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Sex Workers Rights: Going Further?

Mon 6 Dec 2010 In: Features View at Wayback View at NDHA

Does the existing Prostitution Law Reform Act 2003 go far enough to protect sex workers rights? If not, what needs to be done? This article may seem premature, given that the Manukau antisoliciting bill threatens to ban street sex workers in that municipality. Moreover, existing Manukau City Council by-laws also prohibit sex workers from working from rental accommodation. The Prostitutes Collective has suggested that bar patrons may be accountable for the run-down state of Manukau's city centre, as well as council toilet closure policies. Hone Harawira and Dr Pita Sharples have also commented that this bill will harshly impact on impoverished Maori mothers who resort to street sex work, as well as transgender street sex workers. Clearly, the Manukau antisoliciting bill must be defeated as it constitutes a source of harm to these vulnerable women. But what should follow it? And how can the Prostitution Law Reform Act or other legislation be strengthened to prevent its repetition again at some future date? Australia is an acknowledged world leader in sex workers rights. Indeed, New Zealand's own Prostitution Law Reform Act is based on similar legislative reforms carried out in New South Wales. The PLRA decriminalises street sex work, brothel work and ownership, living off the proceeds and imposes a duty of occupational health and safety provision on sex worker venue management. So, what else should be done? Writing in Australia's Monthly, Emily Maguire notes that the Scarlet Alliance's Elena Jeffreys supports further reforms like multilingual education resources and temporary work visa categories to improve occupational health and safety for migrant sex workers and prevent exploitative 'trafficking.' Adding gender identity to antidiscrimination laws also occurred within all Australian states and territories over the last decade, although New Zealand trans community members have to deal with a Crown Law Office that reads gender identity discrimination into anti-discrimination laws that relate to gender. As the Human Rights Commission's Transgender Inquiry noted, many New Zealand trans community members are dissatisfied at this compromise. However, what about adding 'occupational category' as an additional grounds to antidiscrimination laws like the Human Rights Act 1993 and the hate crimes provisions of the Sentencing and Parole Reform Act, or adding sex work as an explicit criterion in itself? This has occurred in Queensland, Tasmania and the Australian Capital Territory and prevents sex workers from having to deal with rental accomodation discrimination (as is the case under Manukau's bylaws and the current Manukau antisoliciting bill), obstacles to movement out of the sex industry and substandard medical treatment (although New Zealand sex workers can invoke the Code of Health and Disability Consumers Rights in this context, though). To me, this seems a logical next step. Much depends on whether the occupational category or sex worker-specific model is the best legislative strategy. Occupational category coverage might also incorporate enhanced protection for other at-risk occupational groups, like police, emergency medical workers and doctors. Perhaps both might be advisable. Given that it has been seventeen years since the last expansion of the Human Rights Act, we need further attention to whether it meets contemporary community needs. Recommended: Emily Maguire: "Body Politic" Monthly 60 : September 2010: 36-39 Craig Young - 6th December 2010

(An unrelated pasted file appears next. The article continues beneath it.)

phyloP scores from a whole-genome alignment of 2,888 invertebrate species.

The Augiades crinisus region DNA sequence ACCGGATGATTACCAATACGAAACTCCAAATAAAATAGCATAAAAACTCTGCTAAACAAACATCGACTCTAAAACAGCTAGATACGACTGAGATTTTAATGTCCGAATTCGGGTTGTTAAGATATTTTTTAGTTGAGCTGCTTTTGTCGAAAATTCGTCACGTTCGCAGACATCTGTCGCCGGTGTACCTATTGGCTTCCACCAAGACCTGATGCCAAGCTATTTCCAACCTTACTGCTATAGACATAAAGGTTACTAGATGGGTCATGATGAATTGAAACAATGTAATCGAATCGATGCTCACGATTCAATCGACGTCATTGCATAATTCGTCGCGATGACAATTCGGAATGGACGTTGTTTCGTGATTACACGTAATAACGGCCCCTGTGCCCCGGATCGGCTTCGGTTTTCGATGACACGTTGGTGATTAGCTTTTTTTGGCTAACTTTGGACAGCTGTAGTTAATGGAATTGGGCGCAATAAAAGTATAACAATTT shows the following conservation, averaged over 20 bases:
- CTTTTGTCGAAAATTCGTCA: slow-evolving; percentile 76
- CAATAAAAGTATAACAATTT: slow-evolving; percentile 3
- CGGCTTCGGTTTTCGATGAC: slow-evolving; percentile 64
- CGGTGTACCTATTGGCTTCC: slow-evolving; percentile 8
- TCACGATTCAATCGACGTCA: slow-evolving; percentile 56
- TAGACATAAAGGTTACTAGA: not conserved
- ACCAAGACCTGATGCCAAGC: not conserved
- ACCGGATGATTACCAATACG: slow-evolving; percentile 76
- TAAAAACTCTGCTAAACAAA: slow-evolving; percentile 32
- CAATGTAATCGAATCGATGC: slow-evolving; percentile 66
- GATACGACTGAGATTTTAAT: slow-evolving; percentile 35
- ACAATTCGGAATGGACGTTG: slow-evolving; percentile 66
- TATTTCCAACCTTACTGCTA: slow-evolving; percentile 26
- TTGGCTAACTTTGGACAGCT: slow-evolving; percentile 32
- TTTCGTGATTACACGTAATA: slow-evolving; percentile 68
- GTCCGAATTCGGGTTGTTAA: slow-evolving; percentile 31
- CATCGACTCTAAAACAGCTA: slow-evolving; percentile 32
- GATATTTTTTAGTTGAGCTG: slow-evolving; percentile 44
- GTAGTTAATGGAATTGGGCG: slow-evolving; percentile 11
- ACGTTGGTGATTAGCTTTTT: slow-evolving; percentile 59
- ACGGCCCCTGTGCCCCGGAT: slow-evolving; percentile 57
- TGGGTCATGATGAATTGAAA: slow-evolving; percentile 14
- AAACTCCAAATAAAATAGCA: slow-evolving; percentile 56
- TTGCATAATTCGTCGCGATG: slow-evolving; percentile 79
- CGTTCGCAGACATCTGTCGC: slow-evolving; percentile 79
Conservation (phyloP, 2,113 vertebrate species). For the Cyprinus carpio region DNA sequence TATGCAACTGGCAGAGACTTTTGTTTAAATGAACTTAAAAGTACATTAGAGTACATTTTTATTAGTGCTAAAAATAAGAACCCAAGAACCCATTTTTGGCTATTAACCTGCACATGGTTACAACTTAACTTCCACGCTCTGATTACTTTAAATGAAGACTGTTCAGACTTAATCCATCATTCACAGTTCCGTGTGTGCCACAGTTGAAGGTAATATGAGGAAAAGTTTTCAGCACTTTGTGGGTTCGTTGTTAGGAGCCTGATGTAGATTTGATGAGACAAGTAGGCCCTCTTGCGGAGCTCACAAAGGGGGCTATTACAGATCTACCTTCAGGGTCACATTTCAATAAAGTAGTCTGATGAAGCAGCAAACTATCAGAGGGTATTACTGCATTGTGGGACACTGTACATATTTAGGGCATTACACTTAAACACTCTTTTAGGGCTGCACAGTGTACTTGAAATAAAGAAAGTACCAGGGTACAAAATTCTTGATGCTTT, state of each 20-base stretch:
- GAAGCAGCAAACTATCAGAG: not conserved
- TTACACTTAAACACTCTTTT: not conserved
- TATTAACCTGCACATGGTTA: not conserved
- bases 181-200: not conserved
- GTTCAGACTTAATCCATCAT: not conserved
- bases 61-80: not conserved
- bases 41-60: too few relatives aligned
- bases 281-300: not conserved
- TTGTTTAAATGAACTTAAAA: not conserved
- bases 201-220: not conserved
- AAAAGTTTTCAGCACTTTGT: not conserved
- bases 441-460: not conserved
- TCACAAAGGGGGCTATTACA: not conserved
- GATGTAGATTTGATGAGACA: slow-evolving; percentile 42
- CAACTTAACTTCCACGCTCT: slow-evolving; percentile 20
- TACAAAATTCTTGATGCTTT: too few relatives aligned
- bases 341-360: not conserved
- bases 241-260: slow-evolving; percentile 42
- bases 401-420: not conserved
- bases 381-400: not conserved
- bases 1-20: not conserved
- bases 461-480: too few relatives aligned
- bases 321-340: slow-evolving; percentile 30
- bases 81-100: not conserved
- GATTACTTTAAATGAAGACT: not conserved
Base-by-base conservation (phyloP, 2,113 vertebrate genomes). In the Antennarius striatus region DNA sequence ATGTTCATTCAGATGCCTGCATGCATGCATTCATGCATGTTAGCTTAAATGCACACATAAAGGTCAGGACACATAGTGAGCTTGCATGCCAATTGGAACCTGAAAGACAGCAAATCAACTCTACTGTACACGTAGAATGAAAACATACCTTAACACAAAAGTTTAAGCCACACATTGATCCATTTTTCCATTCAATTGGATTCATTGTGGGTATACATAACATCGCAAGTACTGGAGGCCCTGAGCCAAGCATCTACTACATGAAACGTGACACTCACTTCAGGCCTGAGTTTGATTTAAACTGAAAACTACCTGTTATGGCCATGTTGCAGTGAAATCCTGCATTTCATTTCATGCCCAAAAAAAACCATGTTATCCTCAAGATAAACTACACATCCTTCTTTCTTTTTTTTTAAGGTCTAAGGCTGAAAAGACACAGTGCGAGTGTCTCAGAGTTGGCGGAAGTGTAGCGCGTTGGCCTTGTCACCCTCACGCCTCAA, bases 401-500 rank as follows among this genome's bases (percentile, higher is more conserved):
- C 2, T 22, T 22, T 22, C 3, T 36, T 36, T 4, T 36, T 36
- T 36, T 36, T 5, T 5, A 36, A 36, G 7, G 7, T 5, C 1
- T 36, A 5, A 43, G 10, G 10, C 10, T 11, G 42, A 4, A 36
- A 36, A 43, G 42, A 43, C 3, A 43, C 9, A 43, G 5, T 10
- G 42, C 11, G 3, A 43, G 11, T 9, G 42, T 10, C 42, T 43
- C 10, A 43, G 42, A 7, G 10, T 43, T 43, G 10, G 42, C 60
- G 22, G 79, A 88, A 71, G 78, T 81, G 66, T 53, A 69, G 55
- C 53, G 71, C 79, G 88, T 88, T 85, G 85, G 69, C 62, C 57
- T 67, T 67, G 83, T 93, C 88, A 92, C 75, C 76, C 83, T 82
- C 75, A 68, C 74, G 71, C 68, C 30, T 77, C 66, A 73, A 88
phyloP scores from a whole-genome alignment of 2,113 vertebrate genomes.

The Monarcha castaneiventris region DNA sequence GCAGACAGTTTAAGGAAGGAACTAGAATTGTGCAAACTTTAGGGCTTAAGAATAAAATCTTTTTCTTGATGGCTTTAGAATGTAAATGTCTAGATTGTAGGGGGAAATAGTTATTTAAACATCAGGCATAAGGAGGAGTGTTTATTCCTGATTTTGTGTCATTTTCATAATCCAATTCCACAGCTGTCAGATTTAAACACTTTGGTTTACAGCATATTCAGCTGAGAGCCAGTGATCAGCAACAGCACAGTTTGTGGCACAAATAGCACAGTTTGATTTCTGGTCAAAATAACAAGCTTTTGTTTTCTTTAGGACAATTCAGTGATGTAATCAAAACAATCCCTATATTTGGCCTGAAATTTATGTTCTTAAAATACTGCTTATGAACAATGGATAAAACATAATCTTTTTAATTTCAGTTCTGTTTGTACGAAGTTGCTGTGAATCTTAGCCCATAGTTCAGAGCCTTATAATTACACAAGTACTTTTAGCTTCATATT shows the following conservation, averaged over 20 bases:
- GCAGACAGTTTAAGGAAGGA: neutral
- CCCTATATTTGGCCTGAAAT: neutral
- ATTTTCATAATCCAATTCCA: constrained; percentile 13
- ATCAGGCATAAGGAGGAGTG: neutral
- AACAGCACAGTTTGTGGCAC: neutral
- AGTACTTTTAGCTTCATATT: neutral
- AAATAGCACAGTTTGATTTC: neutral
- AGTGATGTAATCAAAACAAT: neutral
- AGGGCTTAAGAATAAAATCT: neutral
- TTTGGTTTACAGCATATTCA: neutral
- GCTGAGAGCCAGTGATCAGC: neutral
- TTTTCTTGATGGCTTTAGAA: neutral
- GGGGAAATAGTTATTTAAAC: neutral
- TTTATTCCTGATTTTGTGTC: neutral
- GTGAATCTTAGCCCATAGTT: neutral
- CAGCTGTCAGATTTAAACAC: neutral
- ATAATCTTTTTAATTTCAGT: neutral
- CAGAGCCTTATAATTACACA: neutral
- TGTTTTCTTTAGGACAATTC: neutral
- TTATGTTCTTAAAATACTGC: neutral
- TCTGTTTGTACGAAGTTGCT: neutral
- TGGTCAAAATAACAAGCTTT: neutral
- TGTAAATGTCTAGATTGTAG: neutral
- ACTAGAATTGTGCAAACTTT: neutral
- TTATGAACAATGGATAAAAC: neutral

Credit: Craig Young

First published: Monday, 6th December 2010 - 7:51pm

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